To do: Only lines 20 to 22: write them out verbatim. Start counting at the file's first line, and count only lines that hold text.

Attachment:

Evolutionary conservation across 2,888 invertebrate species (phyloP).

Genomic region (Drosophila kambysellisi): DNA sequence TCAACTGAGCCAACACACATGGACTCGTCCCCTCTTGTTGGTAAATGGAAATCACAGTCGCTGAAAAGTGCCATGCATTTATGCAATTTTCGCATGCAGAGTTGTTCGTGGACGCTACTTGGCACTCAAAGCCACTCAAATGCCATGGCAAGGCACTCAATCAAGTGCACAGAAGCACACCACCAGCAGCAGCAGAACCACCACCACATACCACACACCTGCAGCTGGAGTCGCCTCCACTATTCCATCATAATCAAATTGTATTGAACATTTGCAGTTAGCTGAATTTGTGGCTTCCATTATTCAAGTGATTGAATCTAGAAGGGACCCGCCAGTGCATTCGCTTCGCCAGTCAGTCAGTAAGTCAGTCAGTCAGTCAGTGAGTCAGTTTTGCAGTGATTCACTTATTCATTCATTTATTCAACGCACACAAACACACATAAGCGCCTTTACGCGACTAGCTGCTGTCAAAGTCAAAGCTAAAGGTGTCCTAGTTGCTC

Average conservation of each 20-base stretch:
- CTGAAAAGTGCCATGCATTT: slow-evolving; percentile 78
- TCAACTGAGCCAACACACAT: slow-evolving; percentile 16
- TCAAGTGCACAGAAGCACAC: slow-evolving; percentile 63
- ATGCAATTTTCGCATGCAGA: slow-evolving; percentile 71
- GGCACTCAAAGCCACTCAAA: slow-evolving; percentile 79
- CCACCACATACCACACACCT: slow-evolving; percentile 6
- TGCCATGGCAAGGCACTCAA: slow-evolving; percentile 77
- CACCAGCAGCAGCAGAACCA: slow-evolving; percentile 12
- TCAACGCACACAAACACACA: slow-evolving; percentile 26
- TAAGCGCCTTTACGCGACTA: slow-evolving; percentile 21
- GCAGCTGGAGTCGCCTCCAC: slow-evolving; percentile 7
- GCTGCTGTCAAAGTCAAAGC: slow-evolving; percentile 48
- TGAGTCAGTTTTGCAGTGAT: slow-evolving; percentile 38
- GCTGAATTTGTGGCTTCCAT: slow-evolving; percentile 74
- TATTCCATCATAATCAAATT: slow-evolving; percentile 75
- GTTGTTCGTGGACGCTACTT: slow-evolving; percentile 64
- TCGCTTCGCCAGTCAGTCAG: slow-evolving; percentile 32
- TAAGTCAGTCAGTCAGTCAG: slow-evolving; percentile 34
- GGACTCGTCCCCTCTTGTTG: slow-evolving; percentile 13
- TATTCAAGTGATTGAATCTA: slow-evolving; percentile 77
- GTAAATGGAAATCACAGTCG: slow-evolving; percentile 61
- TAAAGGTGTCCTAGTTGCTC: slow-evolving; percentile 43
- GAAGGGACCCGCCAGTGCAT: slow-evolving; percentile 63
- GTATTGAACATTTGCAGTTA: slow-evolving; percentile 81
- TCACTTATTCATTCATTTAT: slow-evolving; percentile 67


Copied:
- TCGCTTCGCCAGTCAGTCAG: slow-evolving; percentile 32
- TAAGTCAGTCAGTCAGTCAG: slow-evolving; percentile 34
- GGACTCGTCCCCTCTTGTTG: slow-evolving; percentile 13